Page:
How can I determine whether my method is cryptographically correct?
Well, that depends quite a bit on what your primitive does, and what security properties you claim for it. As for examples of security properties, you might claim it does privacy (someone without the key cannot determine anything about the plaintext) or integrity (if someone without the key modifies the message, with high probability the decryptor will notice it).
In general, determining whether an encryption method is secure is a hard problem. However, if your method takes a keystream (generated from outside your solution) as long as the message, and combines it somehow to form the encrypted message, and your aim is to provide privacy, it turns out there's it may be easy to show: show that for every pair of plaintexts and ciphertexts of the same length, there exists one possible keystream that would convert that plaintext into that ciphertext (or, more generally, exactly $N$ keystreams, for some fixed $N$ independent of the plaintext/ciphertext). If you can show that, then you've shown that if the attacker cannot distinguish the keystream from random, he cannot gain any information from the ciphertext (because, as far as he can tell, all plaintexts are equally possible); hence you have a secure solution (as long as you use a cryptographically secure keystream generator).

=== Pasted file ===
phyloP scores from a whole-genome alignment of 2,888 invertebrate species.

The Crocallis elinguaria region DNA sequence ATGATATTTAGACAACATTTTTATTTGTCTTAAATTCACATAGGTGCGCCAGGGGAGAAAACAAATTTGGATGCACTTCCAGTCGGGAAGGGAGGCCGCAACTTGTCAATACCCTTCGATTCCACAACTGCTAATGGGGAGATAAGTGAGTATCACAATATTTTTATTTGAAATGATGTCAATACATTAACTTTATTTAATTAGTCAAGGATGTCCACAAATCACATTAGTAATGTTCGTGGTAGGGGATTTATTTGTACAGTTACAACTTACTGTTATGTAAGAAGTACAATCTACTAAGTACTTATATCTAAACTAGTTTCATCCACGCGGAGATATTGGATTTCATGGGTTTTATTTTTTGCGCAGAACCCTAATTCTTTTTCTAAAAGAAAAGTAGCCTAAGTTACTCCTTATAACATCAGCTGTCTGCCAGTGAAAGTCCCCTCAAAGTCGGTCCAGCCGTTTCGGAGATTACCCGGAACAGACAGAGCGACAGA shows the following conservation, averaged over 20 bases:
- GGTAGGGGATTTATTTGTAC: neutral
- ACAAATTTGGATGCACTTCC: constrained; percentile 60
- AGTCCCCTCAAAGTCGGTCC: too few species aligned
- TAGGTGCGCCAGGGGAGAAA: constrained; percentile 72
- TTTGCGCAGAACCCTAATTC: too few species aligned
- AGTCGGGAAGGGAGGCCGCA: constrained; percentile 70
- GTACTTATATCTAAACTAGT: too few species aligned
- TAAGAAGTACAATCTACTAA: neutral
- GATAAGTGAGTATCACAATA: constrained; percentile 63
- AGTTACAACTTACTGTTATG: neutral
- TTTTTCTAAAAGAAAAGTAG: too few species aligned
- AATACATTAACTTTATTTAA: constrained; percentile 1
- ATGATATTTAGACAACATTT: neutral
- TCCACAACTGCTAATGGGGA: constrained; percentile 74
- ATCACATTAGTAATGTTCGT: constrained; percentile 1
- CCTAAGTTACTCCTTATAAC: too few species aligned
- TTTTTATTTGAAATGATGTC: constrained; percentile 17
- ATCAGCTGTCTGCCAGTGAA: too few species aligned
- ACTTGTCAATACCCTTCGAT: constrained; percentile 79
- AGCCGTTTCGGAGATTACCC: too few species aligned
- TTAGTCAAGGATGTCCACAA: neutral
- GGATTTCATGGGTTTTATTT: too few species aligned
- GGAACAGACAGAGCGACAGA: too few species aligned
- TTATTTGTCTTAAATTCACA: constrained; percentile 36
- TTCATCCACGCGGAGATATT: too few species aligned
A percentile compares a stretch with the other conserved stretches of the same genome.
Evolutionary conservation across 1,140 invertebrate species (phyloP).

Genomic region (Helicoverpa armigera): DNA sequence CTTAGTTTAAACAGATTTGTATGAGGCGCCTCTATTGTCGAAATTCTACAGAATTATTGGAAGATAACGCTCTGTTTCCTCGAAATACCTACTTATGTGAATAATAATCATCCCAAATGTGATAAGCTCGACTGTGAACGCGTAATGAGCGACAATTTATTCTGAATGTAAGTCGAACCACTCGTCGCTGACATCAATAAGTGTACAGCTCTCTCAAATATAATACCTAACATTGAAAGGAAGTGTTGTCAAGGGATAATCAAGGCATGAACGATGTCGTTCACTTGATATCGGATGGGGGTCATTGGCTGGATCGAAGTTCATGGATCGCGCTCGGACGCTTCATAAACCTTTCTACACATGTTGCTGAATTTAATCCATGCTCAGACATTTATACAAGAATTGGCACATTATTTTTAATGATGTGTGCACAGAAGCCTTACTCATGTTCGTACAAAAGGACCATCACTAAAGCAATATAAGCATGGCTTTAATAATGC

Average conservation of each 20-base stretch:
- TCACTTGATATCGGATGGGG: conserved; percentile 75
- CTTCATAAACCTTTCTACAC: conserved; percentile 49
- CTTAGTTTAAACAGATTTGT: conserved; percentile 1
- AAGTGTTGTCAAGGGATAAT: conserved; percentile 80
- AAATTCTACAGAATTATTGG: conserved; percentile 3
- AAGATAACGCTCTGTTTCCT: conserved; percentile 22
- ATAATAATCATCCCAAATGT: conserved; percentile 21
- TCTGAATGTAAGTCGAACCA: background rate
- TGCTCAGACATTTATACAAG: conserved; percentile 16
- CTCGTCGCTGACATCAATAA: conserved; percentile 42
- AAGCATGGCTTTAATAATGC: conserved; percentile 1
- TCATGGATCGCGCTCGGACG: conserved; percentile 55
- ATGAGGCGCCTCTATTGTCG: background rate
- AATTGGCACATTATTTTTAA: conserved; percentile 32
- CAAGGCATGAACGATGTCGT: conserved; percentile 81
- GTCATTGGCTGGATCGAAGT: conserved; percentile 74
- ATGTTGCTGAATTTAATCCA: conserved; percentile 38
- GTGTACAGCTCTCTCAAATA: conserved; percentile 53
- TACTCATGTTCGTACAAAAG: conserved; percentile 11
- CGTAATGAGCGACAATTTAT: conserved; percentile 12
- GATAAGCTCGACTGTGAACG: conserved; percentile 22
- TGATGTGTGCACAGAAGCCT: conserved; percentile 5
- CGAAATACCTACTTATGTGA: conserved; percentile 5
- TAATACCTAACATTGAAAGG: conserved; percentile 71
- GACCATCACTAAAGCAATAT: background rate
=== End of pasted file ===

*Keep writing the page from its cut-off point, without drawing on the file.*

How can I determine whether my method is cryptographically significant?
Well, that's actually fairly easy: with extremely high likelihood, it isn't. If it is just a way to combine a plaintext and a key stream, well, you might be able to show it's secure, but we have existing ways to combine plaintexts and keystreams, and those work quite well. If my guess is wrong, and you've got something else, well, you need to show cryptographically correctness first (and if that involves showing some computational problem is hard, that's extremely difficult to show, even if you got it right, which you probably haven't).
Can I make money thorough this method just by selling it to an encryption company or organization?
Another easy question: no. There are lots of encryption algorithms which are both free and have been vetted by respected cryptographer (the types that have broken other ciphers). Why would anyone pay you anything, when they can get better solutions for free?